Tagged With pillars of eternity


Pillars of Eternity II is a sprawling pirate RPG that, depending on how many side quests you choose to do, can last well over 50 hours. This guy found a way to beat it in 26 minutes, using a clever mix of sequence breaks and exploits to slice through it like butter.


Role-playing game: "A rolling vista full of danger and secrets lies ahead. Adventure awaits. Which party members will you bring along?" Me: "Uhhhhh, can I get back to you in a few minutes or weeks or years?"


When it was first announced, people asked a very basic question of EA's Origin Access program: if you weren't a big fan of FIFA or Battlefield, what was there? But month by month, the program has grown to include a range of blockbusters and indies from outside of EA's patch.


The upcoming role-playing game Pillars of Eternity 2: Deadfire will let you helm your very own seafaring vessel, and seeing it in action makes me want to quit my job and take to the high seas. Sorry, Stephen. I'm a pirate now.


In what will probably be the first and last time I'm excited for anything involving Rabbids, the biggest release this week is comfortably the unusual cross-over between Mario and Ubisoft.

But the list of big hitters doesn't stop there: the first episode of Life is Strange: Before the Storm drops this week, ARK: Survival Evolved comes out of Early Access, and RedOut gets a well-deserved console release. It's a big week in games, people.


News about crowd-funded games destroying their targets isn't as exciting as it once was, but it does show that the Kickstarter / Indiegogo / Fig train hasn't left the station just yet. The latest of prosperous developers is Obsidian Entertainment and its campaign for Pillars of Eternity 2: Deadfire, which is currently sitting at $US1.52 million, about $US400,000 over its initial goal.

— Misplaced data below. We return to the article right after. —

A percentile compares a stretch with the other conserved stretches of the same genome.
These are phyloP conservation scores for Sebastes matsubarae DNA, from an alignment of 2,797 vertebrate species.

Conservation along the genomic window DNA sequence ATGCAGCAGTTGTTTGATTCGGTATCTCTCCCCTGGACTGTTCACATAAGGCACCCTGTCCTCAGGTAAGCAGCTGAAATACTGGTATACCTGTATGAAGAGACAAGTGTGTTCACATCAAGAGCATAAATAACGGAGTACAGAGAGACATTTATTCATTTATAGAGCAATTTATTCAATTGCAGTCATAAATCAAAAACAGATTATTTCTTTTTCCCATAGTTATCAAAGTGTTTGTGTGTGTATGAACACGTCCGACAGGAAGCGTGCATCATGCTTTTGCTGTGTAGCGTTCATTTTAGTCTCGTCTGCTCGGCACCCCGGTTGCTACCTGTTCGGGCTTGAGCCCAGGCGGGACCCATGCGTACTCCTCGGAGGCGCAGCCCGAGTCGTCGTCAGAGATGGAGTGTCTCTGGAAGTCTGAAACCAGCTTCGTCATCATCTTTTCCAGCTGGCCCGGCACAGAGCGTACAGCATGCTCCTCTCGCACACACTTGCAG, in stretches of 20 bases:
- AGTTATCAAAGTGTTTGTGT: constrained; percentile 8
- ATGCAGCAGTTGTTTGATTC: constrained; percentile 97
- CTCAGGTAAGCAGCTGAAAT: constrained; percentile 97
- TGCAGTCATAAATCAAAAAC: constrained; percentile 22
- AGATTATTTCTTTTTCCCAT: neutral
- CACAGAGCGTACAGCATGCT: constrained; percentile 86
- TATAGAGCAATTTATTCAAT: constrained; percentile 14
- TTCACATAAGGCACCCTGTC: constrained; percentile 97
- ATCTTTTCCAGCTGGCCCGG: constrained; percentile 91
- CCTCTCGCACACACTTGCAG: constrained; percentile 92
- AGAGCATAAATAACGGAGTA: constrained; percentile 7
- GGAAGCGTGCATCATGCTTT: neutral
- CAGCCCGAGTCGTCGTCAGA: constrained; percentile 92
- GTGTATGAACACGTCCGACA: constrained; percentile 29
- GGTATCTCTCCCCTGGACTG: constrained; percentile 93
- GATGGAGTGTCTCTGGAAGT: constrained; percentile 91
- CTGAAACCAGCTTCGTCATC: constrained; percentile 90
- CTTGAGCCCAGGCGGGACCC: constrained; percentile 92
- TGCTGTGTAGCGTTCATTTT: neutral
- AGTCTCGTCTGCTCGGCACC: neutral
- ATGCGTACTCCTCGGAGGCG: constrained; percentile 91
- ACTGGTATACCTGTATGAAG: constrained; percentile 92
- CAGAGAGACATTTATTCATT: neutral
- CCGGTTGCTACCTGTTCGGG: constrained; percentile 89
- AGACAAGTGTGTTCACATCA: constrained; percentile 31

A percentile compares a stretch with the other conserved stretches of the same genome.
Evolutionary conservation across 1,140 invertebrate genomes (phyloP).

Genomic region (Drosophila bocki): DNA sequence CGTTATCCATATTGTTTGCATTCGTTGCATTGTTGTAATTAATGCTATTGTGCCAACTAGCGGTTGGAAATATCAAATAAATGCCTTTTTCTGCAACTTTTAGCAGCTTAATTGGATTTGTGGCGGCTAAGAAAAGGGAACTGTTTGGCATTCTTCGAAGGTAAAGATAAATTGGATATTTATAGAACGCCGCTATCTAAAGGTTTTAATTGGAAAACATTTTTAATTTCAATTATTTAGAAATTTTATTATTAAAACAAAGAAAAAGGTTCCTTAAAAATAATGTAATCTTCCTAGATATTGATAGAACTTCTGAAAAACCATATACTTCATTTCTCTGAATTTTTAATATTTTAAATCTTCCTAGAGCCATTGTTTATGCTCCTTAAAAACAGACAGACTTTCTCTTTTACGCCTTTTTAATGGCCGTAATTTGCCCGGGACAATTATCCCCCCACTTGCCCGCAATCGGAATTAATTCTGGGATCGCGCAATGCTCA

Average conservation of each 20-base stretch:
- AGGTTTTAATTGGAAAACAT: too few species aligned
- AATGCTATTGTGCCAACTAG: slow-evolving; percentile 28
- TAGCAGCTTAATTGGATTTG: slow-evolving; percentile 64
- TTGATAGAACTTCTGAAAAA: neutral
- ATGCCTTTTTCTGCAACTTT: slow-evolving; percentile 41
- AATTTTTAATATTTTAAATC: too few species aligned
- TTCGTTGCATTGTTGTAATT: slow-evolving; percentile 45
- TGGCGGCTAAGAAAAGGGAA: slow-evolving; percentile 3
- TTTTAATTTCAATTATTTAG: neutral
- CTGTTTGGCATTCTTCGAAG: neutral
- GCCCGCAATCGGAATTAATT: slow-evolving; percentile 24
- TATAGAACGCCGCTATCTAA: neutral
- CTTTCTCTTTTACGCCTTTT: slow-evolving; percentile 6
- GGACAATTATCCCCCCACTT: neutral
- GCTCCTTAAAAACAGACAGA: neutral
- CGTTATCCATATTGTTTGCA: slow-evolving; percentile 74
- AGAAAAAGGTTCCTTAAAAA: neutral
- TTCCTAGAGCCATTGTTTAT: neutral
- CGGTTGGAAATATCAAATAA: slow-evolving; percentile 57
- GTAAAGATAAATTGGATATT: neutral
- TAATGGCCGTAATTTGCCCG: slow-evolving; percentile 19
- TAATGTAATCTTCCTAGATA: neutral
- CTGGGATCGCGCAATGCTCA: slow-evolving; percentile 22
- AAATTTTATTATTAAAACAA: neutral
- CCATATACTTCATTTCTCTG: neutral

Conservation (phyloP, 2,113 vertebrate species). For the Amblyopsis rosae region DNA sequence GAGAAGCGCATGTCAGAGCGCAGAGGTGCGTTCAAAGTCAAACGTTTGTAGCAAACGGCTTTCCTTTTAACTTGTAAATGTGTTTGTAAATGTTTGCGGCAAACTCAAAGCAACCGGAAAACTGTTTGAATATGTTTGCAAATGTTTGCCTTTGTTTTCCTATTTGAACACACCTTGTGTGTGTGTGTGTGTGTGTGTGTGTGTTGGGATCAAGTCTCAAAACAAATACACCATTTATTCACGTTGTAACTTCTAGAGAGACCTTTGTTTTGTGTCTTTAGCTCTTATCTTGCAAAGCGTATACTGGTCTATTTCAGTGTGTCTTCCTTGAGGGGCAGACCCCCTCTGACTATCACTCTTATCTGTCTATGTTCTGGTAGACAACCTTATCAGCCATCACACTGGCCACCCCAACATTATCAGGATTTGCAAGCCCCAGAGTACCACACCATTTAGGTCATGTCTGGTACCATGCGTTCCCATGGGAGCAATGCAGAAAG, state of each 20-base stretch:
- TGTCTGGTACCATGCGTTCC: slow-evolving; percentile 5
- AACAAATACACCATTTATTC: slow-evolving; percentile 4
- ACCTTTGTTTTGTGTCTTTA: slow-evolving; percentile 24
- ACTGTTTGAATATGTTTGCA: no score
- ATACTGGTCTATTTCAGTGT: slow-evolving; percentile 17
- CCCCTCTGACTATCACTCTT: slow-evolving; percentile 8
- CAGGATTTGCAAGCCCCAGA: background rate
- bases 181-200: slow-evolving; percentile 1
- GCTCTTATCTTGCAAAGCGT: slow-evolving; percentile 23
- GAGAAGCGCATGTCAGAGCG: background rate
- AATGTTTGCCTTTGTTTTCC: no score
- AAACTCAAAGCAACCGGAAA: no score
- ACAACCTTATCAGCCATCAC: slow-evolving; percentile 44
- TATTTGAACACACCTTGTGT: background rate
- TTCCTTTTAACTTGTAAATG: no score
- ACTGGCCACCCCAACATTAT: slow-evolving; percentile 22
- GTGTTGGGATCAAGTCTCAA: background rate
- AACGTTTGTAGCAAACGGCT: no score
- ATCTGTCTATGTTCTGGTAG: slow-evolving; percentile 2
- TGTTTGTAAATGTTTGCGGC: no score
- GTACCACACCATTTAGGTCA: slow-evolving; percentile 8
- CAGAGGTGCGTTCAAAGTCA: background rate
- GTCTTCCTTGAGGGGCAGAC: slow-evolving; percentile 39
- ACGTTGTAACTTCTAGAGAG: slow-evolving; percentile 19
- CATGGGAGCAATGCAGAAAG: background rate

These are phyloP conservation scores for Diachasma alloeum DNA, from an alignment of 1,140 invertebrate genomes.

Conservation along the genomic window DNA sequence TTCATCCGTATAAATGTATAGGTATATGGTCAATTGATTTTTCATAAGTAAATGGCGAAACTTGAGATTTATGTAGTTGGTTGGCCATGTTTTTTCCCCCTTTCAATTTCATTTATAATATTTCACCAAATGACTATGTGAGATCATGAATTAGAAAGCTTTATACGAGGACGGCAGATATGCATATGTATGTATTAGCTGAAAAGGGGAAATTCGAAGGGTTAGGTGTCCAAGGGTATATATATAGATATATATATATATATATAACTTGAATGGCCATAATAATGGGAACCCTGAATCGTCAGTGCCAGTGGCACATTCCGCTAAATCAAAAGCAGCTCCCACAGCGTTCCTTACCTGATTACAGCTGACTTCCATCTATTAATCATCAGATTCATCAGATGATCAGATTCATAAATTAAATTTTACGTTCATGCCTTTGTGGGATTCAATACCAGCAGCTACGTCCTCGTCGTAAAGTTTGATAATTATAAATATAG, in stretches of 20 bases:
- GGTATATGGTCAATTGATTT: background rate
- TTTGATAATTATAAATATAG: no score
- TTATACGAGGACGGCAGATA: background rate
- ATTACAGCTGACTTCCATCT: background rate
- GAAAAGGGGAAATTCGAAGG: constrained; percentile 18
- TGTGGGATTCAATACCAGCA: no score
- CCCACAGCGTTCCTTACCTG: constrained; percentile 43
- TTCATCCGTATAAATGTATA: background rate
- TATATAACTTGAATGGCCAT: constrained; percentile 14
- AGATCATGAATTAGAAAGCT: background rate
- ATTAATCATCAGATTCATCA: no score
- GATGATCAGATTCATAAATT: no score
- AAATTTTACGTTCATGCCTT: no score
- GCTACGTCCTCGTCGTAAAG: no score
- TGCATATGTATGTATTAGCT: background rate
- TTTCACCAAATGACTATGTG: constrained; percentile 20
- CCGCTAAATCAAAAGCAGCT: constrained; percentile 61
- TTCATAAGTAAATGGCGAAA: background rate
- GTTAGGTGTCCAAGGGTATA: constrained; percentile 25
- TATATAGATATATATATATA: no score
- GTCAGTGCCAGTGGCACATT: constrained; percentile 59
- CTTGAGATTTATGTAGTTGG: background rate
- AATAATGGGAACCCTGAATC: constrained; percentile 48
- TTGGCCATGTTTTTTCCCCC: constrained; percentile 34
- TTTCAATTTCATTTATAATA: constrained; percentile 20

The story of Pillars Of Eternity's development has passed into legend. Beginning life as a Kickstarter campaign, the game amassed more than $4 million which made it the highest funded video game in the site's history. Obsidian Entertainment has chronicled the whole story in an online documentary that you can purchase for under $2.


February saw the first of the year's major AAA titles land -- or at least the ones that were delayed from 2014 -- but March was when gamers truly got to get excited. Sony got some more exclusives. Indie darlings dropped their long-awaited sequels. Some long-awaited Kickstarter projects were finally released to the public, and there was even a new Mario Party to crow about.


Briefly: There's more Pillars of Eternity coming, with The White March -- Part 2 scheduled for January. Besides new quests and abilities, there's also a higher level cap and something Obsidian is calling "story time" mode, which lets "players experience the incredible narrative of Pillars of Eternity at a faster pace."


It's almost become a ritual at this stage. Double-click the name of the game on Steam. Watch the intro animation. Click "New Game" on the menu. Go into the character screen -- and then fire up a web-browser so I can see the most optimised character creation guide.

It's happening every time I try and fire up a traditional computer RPG. It's ruining my experience. So why can't I just play without risking the bad choices, or the suboptimal builds?